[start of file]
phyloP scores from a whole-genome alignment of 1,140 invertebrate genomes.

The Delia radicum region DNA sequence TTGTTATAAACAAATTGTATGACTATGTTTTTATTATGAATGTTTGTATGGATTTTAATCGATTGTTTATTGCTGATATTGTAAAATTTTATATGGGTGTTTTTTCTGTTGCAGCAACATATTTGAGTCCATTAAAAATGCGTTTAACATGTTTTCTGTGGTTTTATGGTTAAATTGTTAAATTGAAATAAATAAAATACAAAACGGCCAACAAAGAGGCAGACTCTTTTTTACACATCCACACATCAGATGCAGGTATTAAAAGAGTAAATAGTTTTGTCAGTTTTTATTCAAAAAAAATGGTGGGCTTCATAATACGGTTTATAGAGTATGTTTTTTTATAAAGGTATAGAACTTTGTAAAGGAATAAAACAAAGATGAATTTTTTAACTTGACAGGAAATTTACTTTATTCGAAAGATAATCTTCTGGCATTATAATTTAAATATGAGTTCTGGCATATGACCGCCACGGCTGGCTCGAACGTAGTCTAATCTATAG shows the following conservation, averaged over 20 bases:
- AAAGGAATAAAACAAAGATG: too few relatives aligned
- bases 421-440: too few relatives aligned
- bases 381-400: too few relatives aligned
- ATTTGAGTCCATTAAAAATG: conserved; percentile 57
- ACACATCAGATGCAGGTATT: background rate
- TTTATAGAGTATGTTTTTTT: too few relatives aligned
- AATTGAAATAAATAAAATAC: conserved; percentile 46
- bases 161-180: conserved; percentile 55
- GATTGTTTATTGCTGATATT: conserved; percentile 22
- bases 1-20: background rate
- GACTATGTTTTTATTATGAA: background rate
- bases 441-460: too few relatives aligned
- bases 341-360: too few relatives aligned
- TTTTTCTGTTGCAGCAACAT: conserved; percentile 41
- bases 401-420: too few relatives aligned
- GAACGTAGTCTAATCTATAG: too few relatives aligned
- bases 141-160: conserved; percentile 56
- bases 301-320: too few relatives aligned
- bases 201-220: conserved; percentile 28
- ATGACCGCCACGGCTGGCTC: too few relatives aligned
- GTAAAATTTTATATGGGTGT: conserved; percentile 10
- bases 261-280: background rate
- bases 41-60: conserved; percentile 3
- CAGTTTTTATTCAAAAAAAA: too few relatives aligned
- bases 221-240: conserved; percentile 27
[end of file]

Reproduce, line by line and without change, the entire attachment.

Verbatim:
phyloP scores from a whole-genome alignment of 1,140 invertebrate genomes.

The Delia radicum region DNA sequence TTGTTATAAACAAATTGTATGACTATGTTTTTATTATGAATGTTTGTATGGATTTTAATCGATTGTTTATTGCTGATATTGTAAAATTTTATATGGGTGTTTTTTCTGTTGCAGCAACATATTTGAGTCCATTAAAAATGCGTTTAACATGTTTTCTGTGGTTTTATGGTTAAATTGTTAAATTGAAATAAATAAAATACAAAACGGCCAACAAAGAGGCAGACTCTTTTTTACACATCCACACATCAGATGCAGGTATTAAAAGAGTAAATAGTTTTGTCAGTTTTTATTCAAAAAAAATGGTGGGCTTCATAATACGGTTTATAGAGTATGTTTTTTTATAAAGGTATAGAACTTTGTAAAGGAATAAAACAAAGATGAATTTTTTAACTTGACAGGAAATTTACTTTATTCGAAAGATAATCTTCTGGCATTATAATTTAAATATGAGTTCTGGCATATGACCGCCACGGCTGGCTCGAACGTAGTCTAATCTATAG shows the following conservation, averaged over 20 bases:
- AAAGGAATAAAACAAAGATG: too few relatives aligned
- bases 421-440: too few relatives aligned
- bases 381-400: too few relatives aligned
- ATTTGAGTCCATTAAAAATG: conserved; percentile 57
- ACACATCAGATGCAGGTATT: background rate
- TTTATAGAGTATGTTTTTTT: too few relatives aligned
- AATTGAAATAAATAAAATAC: conserved; percentile 46
- bases 161-180: conserved; percentile 55
- GATTGTTTATTGCTGATATT: conserved; percentile 22
- bases 1-20: background rate
- GACTATGTTTTTATTATGAA: background rate
- bases 441-460: too few relatives aligned
- bases 341-360: too few relatives aligned
- TTTTTCTGTTGCAGCAACAT: conserved; percentile 41
- bases 401-420: too few relatives aligned
- GAACGTAGTCTAATCTATAG: too few relatives aligned
- bases 141-160: conserved; percentile 56
- bases 301-320: too few relatives aligned
- bases 201-220: conserved; percentile 28
- ATGACCGCCACGGCTGGCTC: too few relatives aligned
- GTAAAATTTTATATGGGTGT: conserved; percentile 10
- bases 261-280: background rate
- bases 41-60: conserved; percentile 3
- CAGTTTTTATTCAAAAAAAA: too few relatives aligned
- bases 221-240: conserved; percentile 27